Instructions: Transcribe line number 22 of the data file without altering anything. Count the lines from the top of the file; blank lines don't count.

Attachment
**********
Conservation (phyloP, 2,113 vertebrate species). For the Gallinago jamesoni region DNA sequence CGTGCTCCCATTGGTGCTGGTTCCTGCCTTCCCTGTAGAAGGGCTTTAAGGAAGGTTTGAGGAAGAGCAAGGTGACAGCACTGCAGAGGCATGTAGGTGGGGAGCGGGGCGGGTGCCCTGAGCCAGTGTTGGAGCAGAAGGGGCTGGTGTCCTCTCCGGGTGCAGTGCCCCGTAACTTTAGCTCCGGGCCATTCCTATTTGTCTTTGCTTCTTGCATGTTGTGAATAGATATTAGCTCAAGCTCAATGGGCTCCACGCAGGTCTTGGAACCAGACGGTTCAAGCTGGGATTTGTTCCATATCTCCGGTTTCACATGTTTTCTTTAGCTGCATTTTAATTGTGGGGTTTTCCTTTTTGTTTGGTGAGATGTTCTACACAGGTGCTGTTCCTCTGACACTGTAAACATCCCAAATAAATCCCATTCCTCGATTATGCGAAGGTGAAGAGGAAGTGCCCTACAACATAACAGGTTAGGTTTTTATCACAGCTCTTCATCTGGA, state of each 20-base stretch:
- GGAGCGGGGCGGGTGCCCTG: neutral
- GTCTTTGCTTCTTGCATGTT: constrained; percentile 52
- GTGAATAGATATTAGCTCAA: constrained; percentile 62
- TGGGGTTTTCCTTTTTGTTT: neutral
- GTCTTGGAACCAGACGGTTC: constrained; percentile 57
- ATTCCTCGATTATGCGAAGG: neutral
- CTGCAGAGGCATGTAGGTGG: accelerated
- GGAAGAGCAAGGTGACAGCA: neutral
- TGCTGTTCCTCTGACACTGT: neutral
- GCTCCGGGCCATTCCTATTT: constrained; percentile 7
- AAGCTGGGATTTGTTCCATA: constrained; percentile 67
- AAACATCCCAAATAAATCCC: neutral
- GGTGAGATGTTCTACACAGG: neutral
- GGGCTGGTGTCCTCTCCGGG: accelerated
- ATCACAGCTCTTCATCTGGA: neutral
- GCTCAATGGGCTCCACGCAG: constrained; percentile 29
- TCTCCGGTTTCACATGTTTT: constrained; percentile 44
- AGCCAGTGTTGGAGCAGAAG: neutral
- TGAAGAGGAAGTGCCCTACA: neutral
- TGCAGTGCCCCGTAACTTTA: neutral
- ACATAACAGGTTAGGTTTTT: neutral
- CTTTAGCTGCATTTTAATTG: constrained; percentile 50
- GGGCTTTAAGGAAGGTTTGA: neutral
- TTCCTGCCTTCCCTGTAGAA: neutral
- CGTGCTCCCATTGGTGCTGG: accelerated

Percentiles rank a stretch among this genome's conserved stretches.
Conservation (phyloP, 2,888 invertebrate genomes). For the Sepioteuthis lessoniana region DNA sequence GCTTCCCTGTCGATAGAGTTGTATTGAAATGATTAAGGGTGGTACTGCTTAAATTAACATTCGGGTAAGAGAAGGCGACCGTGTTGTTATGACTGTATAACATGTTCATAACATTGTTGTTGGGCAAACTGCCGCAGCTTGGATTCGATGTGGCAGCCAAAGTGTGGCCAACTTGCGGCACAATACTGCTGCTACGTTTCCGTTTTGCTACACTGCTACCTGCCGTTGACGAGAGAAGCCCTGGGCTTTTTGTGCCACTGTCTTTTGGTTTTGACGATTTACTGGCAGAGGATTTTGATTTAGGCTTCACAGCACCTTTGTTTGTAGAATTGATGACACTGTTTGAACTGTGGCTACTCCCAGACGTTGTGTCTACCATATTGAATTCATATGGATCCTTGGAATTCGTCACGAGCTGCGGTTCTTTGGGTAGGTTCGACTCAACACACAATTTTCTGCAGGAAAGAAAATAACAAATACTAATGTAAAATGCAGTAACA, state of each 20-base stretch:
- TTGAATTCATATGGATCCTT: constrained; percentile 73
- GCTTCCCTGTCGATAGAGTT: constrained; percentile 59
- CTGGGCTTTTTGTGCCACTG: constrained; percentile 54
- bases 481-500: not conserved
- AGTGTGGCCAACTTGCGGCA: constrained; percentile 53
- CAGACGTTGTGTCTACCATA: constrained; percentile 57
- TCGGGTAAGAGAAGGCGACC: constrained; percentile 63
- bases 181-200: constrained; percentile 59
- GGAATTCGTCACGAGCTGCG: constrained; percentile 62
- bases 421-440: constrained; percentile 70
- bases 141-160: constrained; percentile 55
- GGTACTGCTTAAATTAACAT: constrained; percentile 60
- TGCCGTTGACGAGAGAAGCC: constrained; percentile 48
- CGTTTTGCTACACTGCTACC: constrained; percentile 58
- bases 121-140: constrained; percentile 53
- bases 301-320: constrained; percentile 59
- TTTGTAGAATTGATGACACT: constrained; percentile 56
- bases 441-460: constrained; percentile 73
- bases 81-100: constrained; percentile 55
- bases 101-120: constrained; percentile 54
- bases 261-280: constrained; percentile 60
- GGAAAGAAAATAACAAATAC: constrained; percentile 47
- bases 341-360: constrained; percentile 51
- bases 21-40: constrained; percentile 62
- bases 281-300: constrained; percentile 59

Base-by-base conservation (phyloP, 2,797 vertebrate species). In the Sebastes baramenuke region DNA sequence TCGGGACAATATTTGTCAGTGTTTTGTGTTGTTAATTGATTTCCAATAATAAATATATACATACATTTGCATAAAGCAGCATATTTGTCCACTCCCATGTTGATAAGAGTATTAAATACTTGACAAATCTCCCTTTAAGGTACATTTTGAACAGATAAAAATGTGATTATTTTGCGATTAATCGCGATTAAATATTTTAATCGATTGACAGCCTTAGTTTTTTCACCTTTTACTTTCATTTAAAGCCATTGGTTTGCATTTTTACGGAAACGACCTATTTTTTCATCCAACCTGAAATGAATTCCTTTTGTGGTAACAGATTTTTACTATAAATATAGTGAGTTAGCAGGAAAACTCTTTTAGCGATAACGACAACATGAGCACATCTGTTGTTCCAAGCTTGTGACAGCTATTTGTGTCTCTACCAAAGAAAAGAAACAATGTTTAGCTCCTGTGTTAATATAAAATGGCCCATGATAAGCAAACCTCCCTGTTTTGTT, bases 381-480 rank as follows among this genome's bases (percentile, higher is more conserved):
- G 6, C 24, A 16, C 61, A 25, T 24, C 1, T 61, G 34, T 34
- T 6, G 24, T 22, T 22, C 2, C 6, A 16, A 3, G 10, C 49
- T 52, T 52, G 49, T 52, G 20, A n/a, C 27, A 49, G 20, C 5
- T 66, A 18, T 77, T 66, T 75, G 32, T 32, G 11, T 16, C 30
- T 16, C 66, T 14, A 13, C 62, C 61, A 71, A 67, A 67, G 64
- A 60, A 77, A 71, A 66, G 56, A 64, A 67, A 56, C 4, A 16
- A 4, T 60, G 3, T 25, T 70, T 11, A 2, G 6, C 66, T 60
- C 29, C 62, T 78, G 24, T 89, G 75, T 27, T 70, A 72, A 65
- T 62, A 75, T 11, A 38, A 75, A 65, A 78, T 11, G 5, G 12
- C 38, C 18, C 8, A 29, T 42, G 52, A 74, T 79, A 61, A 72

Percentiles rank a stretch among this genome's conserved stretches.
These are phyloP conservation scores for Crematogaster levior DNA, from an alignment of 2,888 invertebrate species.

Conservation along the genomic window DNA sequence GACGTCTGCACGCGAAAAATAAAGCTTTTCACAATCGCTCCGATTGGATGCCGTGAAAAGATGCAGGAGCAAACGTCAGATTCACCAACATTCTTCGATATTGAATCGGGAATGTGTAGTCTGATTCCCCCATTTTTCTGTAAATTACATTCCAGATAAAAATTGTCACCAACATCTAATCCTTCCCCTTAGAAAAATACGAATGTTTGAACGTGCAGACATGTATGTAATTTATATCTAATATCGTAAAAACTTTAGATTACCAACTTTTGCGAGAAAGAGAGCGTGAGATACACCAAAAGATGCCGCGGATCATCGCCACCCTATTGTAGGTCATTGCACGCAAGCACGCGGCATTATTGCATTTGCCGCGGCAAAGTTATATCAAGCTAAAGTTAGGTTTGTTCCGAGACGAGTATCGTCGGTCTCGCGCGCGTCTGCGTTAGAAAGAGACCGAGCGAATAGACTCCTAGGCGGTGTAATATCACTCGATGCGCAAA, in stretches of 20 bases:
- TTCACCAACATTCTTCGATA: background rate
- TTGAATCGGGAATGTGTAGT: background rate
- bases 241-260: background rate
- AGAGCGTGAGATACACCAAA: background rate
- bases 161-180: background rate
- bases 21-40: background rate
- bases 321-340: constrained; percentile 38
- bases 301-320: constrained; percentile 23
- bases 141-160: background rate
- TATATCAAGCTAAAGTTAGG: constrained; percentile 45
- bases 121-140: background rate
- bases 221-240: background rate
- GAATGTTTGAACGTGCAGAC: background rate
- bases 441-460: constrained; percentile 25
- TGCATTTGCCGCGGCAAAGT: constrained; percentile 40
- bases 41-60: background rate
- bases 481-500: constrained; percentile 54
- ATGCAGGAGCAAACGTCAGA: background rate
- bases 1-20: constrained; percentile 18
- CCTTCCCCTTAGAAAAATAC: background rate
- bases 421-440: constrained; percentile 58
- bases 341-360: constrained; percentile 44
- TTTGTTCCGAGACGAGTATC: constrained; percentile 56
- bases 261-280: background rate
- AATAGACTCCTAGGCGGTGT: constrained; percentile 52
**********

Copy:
- ACATAACAGGTTAGGTTTTT: neutral